Why Rise in Latino Drug Use?
Jenny Song's May 11 Observer article, "Study finds rising drug use in CMS," noted that white students used gateway drugs at higher rates in past years, but now minority student rates have reached similar levels.
This recent surge in drug use—driven primarily by minorities, mostly Latinos—illustrates why we must better understand how millions of children in immigrant families in the United States are adapting to American culture. Until then, strategies designed to prevent high-risk behaviors, such as alcohol and drug use, will fail.
Acculturation is the complicated process by which individuals of one culture adopt the language, values, identity and behaviors of another culture. A growing body of research suggests that the longer Latinos live in the U.S., the more likely they are to engage in high-risk behavior. More specifically, studies show that greater, not lower, levels of acculturation by Latino youth have been associated with increased rates of smoking, drinking and substance abuse, lower rates of family formation, and increased rates of dependence on government assistance programs.
Similarly, a study of alcohol use among Latino youth found that U.S.-born adolescents had higher levels of alcohol use than non-U.S.-born youth and that a greater length of time in the United States was associated with higher levels of drinking. These youth with higher levels of use are not "new to the community"; they have already brokered an understanding of the local norms of adolescent behavior.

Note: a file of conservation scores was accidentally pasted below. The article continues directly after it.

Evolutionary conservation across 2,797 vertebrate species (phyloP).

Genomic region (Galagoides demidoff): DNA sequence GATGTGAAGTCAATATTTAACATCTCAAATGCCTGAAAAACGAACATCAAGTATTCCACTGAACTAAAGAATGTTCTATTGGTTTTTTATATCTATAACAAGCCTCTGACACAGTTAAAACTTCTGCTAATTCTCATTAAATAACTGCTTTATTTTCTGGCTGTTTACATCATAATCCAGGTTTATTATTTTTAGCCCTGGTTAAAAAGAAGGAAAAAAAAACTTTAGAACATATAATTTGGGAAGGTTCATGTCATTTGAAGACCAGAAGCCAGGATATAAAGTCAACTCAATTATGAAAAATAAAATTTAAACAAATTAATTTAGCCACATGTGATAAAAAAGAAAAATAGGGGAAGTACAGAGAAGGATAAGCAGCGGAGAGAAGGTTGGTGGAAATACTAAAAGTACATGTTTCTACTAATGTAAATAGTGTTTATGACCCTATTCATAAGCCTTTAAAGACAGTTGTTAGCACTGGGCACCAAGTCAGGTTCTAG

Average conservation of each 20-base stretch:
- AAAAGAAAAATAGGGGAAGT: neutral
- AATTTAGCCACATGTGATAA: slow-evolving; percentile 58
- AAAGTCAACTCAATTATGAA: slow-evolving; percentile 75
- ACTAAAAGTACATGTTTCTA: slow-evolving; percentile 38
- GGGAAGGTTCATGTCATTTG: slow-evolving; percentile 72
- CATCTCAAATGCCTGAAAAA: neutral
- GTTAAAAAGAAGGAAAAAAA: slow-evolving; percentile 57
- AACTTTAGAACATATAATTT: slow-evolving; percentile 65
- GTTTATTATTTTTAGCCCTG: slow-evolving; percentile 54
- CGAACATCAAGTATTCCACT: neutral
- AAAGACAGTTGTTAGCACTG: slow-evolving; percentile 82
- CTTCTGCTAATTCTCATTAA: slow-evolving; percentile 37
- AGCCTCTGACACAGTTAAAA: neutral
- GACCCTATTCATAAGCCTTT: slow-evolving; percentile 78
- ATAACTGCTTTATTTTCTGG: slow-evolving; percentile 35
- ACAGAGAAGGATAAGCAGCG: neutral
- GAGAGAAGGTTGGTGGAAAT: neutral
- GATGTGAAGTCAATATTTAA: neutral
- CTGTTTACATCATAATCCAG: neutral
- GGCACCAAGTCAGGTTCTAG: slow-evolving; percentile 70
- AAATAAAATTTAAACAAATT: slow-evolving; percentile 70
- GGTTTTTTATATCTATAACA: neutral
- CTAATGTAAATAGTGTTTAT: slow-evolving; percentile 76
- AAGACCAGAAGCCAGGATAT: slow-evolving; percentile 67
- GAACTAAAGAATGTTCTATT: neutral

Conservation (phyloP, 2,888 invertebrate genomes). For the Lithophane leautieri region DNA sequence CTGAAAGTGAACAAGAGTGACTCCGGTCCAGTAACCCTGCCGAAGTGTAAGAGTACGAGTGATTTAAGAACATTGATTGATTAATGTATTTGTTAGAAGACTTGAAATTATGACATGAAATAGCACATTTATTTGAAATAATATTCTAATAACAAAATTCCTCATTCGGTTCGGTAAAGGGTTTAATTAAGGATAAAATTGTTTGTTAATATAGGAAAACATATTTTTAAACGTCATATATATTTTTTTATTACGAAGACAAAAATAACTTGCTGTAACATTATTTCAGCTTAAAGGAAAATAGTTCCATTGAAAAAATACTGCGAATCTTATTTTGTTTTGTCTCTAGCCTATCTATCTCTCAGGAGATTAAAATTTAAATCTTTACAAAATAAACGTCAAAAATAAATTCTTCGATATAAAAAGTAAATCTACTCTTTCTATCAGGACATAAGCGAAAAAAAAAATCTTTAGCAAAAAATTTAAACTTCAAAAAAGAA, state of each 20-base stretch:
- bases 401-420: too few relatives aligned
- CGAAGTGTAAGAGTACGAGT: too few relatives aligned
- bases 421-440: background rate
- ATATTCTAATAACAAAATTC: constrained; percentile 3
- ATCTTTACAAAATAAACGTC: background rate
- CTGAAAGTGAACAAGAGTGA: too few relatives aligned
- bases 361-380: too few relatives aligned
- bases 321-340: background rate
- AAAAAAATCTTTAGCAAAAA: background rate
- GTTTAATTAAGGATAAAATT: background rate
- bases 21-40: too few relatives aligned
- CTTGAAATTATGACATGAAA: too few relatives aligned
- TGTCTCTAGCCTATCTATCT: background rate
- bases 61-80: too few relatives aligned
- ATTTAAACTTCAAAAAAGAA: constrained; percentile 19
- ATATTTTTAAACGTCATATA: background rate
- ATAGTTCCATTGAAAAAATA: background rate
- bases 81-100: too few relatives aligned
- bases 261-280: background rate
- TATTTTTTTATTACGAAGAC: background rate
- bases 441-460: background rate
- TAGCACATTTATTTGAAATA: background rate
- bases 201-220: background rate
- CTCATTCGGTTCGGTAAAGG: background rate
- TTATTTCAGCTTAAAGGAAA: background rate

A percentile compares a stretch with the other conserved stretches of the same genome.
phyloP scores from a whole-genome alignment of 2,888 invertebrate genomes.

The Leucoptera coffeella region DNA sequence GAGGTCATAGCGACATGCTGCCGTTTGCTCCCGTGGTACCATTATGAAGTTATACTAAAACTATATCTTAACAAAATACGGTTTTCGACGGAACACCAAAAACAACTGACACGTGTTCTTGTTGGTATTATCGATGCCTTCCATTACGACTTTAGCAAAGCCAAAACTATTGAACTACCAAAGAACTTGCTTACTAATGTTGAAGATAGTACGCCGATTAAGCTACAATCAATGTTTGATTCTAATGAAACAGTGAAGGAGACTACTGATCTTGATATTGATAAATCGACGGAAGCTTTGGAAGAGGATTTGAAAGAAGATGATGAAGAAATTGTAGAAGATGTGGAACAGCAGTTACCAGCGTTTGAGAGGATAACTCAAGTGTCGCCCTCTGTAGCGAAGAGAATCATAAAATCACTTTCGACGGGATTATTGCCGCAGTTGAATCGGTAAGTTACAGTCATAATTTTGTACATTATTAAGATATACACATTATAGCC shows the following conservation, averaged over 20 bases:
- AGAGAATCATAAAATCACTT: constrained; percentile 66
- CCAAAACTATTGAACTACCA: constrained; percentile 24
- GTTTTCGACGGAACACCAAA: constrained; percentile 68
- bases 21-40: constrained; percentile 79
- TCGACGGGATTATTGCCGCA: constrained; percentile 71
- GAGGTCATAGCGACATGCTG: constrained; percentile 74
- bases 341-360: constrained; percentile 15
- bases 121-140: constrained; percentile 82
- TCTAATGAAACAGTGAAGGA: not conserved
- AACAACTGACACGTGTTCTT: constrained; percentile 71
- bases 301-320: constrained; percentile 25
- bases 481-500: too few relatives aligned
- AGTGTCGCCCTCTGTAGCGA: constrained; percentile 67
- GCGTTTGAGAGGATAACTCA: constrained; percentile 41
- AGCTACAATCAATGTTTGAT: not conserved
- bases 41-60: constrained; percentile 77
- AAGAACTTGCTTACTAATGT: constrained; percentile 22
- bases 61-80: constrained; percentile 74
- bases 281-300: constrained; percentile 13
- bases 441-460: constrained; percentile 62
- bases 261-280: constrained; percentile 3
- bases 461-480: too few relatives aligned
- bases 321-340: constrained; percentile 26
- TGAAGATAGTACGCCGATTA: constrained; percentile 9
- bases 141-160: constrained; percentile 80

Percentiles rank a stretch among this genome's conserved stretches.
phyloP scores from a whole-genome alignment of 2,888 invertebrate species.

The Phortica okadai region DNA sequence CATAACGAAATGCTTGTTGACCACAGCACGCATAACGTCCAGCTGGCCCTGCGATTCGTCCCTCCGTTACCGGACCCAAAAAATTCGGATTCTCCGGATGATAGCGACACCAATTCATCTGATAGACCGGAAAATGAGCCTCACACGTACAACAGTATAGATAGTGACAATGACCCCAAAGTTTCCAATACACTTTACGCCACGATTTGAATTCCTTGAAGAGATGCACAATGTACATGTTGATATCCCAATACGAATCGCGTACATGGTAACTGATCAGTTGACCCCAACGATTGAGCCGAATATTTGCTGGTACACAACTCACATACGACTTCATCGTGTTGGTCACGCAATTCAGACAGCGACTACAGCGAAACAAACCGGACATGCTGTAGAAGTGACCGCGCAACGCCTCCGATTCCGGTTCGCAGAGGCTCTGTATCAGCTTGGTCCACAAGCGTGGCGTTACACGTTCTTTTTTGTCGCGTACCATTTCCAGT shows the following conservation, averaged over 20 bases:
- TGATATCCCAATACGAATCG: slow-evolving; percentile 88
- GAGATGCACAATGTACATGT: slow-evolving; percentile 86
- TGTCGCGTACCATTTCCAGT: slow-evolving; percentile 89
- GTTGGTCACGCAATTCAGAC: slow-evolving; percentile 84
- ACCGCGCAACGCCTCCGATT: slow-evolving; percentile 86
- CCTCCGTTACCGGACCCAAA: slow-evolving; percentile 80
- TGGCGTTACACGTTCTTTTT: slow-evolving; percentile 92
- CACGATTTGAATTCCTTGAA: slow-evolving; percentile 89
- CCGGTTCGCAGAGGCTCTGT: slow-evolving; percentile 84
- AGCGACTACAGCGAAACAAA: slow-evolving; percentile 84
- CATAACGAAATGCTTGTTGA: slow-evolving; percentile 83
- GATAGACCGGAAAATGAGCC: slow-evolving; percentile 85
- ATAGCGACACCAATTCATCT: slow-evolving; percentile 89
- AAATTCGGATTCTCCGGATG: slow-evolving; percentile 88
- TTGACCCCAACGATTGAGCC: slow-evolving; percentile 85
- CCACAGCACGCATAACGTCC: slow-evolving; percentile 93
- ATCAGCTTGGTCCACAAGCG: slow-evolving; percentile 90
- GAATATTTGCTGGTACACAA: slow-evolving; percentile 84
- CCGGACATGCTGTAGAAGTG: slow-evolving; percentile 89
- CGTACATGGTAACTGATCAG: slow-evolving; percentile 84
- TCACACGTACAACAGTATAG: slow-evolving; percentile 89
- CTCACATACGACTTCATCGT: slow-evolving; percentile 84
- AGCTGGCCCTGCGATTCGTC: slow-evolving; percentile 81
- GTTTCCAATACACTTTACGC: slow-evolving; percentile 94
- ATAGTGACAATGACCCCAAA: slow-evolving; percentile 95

Another study found that greater youth "Americanism," compared to their parents, was linked to substance use because the acculturation gap increased family stress and reduced effective parenting. The study suggested that intervention efforts targeting the acculturation process may be less effective than addressing family-related stress and parenting.
Youth violence has been found to follow many of these same patterns. A recent study found that third-generation Latinos were at greater risk of violence than first- and second-generation immigrants. Furthermore, the study found that immigrant status actually lowered the potential for violent behavior for all racial/ethnic groups in the study, except for certain subpopulations of Latino youth, such as Puerto Rican youth.
This finding highlights that, not surprisingly, even within racial and ethnic groups, there are important differences that affect behavior. Populations that appear homogenous may be very different with regard to language use, religious affiliation, value systems and country of birth. Fortunately, research also shows that culturally relevant prevention programming can provide promising venues for reducing high-risk behaviors. But the United States has a long way to go in documenting effective practices for at-risk Latino populations.
Caterina Roman is a senior research associate at the Urban Institute's Justice Policy Center in Washington, D.C.
The views expressed are those of the authors and should not be attributed to the Urban Institute, its sponsors, staff, or trustees.
Reprinted with the permission of the Urban Institute. © 2008 Urban Institute.
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